Well, today is Thursday, June 3, 2010. I have been super busy and have not had any time to create cards and whatnot. So today I am sharing a slew of photos I took during one of our 'adventures'. My husband has been laid off from work for the past month, and we(he) decided to gather up some firewood to sell and make some money. We generally do this each Fall, but hard times call for hard measures. By the way, my hubby LOVES to get firewood! And chainsaws. And big block motors. And to freak his wife out!
This first photo is of Kevin and our son, Jay.
Kevin had gone up scouting one day, and found this big beautiful dead Tamarak, still standing, about 250 feet up an embankment. Kevin estimates the tree to be about 200 feet tall. In the world of logging in 2010, this is a trophy tree. You just cannot find them like this anymore. Needless to say, he rushed home and grabbed me, I was stamping, and he MADE me go help him get this tree right then, before anyone else could find it!
Here he is after he dropped it. It was so amazingly LOUD when it crashed through the branches of surrounding trees and slammed down to the ground. I was in shock from the ground vibrating and all the crackling and the loud BOOM. Debris was flying everywhere, and there was a huge cloud of dust and dirt. And I was down the embankment, safely by the truck with Jay!! Truly amazing!
To get the tree down the embankment, we used a system of cables and pulleys, with Kevin driving our beefed up 78 Chevy flatbed, and me up on the mountain side with a walky-talky. I was scared out of my mind!! I had to watch the tree as it slid to make sure it did not hang up on any other trees or debris, and watch the cable so it did not snap. I'd call 'hit it!' to Kevin, and he would punch the gas, inching the gigantic tree towards the road. I'd call 'woe, woe, woe!' if the log butted up against a tree or root, or stalled out. Jay sits in the truck with Kevin, buckled up, and loves it.
I was completely nervous, out of breath, and shaking, especially since I had to run after each stump as it went, and stumbled and fell over logs and brush as I went because I was watching the cable - not my path! I had to dig dirt and bark, branches and roots out of the way several times.
We ended up cutting the tree into 3 sections to bring her down, as she was too heavy whole. The tip was rotten, and we left it on top of the hill. The rest of the tree was FANTASTIC.
We actually snapped a cable on the first day, when the tree was whole, and had to go back to Spokane to get a new cable. So the above picture, and all that follow are day 2. We really hussled to get back to our fallen tree before another guy came along, and managed to return at 6am!
We brought cold pizza and juice, apples, cheese sticks and candy. Jay loves to eat outside, and thought we were having a picnic. He is a funny boy! After all the running and shouting, digging out roots and branches in the way, and climbing up and down that embankment over and over again - I was already pooped!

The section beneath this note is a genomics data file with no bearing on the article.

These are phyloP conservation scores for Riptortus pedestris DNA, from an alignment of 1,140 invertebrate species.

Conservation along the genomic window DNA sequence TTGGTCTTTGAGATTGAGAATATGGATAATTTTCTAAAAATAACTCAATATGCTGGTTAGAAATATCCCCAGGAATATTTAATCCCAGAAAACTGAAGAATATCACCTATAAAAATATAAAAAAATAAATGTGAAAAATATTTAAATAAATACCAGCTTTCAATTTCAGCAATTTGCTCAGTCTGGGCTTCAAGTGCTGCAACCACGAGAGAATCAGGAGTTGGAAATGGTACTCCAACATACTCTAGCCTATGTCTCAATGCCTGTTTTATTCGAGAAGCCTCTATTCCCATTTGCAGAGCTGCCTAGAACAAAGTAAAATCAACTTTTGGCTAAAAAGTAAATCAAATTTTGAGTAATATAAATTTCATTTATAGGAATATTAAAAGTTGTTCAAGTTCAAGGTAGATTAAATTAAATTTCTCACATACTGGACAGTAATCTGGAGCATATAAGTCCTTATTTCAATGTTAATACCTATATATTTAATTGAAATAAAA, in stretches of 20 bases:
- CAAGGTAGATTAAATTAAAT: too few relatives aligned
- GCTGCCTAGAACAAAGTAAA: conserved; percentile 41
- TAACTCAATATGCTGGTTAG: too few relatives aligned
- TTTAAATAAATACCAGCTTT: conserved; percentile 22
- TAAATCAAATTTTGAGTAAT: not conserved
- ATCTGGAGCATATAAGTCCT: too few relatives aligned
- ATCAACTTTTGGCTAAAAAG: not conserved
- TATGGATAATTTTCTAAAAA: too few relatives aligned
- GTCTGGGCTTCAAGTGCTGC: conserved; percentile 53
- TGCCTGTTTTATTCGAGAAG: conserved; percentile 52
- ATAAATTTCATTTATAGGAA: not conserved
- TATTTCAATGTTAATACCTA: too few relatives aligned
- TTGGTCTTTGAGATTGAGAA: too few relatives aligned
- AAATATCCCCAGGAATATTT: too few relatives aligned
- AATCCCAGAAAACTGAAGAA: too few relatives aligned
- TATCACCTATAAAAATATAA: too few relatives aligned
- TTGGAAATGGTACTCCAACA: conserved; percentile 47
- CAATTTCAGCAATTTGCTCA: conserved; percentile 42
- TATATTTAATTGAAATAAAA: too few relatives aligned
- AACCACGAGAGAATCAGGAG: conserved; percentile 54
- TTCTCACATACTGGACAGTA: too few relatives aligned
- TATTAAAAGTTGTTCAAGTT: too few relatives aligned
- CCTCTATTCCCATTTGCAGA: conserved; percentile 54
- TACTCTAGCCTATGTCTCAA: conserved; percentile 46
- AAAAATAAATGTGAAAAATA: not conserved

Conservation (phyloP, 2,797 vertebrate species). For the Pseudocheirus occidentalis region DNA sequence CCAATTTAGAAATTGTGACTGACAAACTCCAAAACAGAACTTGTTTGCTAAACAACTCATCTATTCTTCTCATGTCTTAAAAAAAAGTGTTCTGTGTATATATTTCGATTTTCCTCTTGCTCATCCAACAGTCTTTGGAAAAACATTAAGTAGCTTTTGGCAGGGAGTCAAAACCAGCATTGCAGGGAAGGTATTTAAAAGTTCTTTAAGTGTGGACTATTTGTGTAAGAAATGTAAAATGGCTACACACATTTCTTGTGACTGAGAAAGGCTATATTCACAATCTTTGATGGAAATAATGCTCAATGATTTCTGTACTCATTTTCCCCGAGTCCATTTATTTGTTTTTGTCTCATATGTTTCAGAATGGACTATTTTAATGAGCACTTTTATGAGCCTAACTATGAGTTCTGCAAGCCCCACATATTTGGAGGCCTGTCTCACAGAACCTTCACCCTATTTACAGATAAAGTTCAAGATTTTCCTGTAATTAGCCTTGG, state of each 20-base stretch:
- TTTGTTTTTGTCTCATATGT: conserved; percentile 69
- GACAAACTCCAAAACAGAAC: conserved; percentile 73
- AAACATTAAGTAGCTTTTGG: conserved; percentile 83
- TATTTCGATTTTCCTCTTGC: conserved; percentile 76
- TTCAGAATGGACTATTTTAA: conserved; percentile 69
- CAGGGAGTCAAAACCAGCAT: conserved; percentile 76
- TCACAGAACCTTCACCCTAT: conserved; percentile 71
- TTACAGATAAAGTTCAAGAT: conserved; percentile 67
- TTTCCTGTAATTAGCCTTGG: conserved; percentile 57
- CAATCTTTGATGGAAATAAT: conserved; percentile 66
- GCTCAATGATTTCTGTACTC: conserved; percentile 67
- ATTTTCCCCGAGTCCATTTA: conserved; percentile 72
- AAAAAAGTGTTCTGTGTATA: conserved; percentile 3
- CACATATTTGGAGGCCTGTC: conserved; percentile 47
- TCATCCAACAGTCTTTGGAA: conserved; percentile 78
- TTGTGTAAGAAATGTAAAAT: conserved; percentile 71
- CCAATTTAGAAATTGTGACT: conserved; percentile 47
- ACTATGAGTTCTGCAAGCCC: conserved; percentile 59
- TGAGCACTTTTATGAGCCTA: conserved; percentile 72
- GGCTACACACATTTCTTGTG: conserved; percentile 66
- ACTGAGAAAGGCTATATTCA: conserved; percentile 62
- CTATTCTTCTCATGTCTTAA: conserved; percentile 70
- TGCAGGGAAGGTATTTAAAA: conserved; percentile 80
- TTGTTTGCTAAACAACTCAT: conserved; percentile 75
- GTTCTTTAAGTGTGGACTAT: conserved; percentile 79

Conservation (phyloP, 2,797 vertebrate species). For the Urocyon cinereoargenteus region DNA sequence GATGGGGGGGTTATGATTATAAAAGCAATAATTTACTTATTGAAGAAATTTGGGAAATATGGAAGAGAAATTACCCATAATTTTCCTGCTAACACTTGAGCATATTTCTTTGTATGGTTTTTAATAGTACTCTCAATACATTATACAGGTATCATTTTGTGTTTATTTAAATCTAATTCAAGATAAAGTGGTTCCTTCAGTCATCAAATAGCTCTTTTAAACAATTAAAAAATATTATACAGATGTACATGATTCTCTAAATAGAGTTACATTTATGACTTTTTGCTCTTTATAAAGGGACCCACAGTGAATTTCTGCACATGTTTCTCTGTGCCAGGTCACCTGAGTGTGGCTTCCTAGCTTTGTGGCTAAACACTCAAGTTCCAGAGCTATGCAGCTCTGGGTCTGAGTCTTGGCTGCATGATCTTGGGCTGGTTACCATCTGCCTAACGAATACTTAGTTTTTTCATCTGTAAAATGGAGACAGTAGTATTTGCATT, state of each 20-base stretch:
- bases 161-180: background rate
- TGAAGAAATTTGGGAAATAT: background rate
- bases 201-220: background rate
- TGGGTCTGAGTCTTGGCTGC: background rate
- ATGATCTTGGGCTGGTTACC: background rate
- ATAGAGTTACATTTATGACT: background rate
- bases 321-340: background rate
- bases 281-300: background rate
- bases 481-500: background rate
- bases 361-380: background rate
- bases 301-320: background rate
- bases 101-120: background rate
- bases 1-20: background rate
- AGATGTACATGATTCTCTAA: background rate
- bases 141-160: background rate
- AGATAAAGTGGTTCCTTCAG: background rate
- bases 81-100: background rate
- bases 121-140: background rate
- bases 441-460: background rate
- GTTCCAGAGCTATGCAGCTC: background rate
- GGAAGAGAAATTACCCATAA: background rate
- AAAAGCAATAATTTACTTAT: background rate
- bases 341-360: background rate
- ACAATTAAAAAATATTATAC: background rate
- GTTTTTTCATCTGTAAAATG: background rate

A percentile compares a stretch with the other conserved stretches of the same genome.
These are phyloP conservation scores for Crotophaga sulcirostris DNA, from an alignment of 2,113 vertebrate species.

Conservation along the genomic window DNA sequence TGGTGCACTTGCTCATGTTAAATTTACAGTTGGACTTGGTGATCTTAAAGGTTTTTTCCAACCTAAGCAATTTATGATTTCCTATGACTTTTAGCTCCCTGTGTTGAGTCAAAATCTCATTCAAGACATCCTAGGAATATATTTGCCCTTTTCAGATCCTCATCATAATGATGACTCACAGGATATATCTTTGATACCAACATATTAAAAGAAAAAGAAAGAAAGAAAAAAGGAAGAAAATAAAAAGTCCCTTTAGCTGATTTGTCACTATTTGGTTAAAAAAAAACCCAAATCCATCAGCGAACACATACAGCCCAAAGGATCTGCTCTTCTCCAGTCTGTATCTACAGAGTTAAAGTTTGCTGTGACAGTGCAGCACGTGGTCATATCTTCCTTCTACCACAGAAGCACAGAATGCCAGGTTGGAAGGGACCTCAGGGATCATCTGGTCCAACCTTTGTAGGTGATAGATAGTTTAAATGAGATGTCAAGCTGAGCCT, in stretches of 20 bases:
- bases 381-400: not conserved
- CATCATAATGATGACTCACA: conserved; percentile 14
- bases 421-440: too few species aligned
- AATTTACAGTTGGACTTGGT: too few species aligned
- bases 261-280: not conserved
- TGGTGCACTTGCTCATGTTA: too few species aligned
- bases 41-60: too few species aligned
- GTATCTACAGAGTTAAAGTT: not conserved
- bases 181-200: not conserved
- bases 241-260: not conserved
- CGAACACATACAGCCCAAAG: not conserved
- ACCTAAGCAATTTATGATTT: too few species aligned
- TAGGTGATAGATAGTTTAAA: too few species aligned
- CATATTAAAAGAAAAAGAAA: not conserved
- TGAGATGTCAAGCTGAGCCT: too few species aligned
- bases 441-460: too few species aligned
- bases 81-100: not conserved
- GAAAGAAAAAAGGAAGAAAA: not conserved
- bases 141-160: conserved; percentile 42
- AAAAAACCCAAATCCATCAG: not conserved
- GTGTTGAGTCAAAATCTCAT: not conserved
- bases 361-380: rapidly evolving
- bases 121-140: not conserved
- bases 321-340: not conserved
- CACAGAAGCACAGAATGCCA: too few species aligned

The above picture is the second section of the tree. I stand back as Kevin slices it into sections, and then I roll them out in the road and space them out so he can split them. Then I load and stack the pieces in the truckbed.
This picture is truly worth a thousand words!
It shows you the hill we climbed up and down all day to get to the tree, some 250 feet back there on the left; and it shows how narrow the road was that Kevin was driving on to pull out the logs. Down the hill to the right there, is a creek! Straight down about 20 yards!
The other thing this picture shows, is that we filled the truck with 3/4 this length of wood, and had to leave it on the road side while we emptied the truck at home, about 45 minutes away. We also had pulled the 3rd length of the tree, the butt end - and most important part, to the edge of the hill up there, and I had covered the end up with bark and branches so no passerby's would see it. My husband wanted me to stay behind and guard the wood, but I said 'hell no!' and he brought me with him. There could be bears!!
We drove carefully home with this load, dumped it, grabbed more food, and returned in minutes flat! My husband drove like a bat out of hell! We all had our fingers crossed as we rounded the curve to the log, and sighed heavy breathes as we saw it still laying there! Can you imagine what another logger would feel if they had found this huge chunk of seasoned Tamarak sitting there? Would have been the score of a lifetime for them! But no - it was OUR lucky day!
We loaded 2 cords this first trip.
My poor husband! He works so hard! I feel for him, splitting all the wood himself. It's the hardest part. But I cannot even pick the mall up over my head! So I pick up the wood and stack it!
Each round produced 16 to 18 large triangles of dry, pitchy, wonderful firewood. The smell was so strong and beautiful. The final log we pulled down was the butt, and the pitch in it was as hard as the wood itself, petrified. We measured the end at 3 feet across. My husband could not even pick up one whole slice of it, it was too heavy. And my husband is a very strong man! We wanted to bring the final slice home whole, the very bottom, but had to split it into quarters. Kevin was very disappointed, as it would have proved his trophy's size and weight, and he loves his 'bragging rights'!
The second, and final load, was another 2 cords.
Here is the pile at home.
It does not look like much now that it is in a heap, but we know what we have there!
And what a day! My legs were killing me, my back was killing me, and I was dog-ass tired!!
But we were very proud of ourselves, our find, our teamwork, and that we made a lot of money!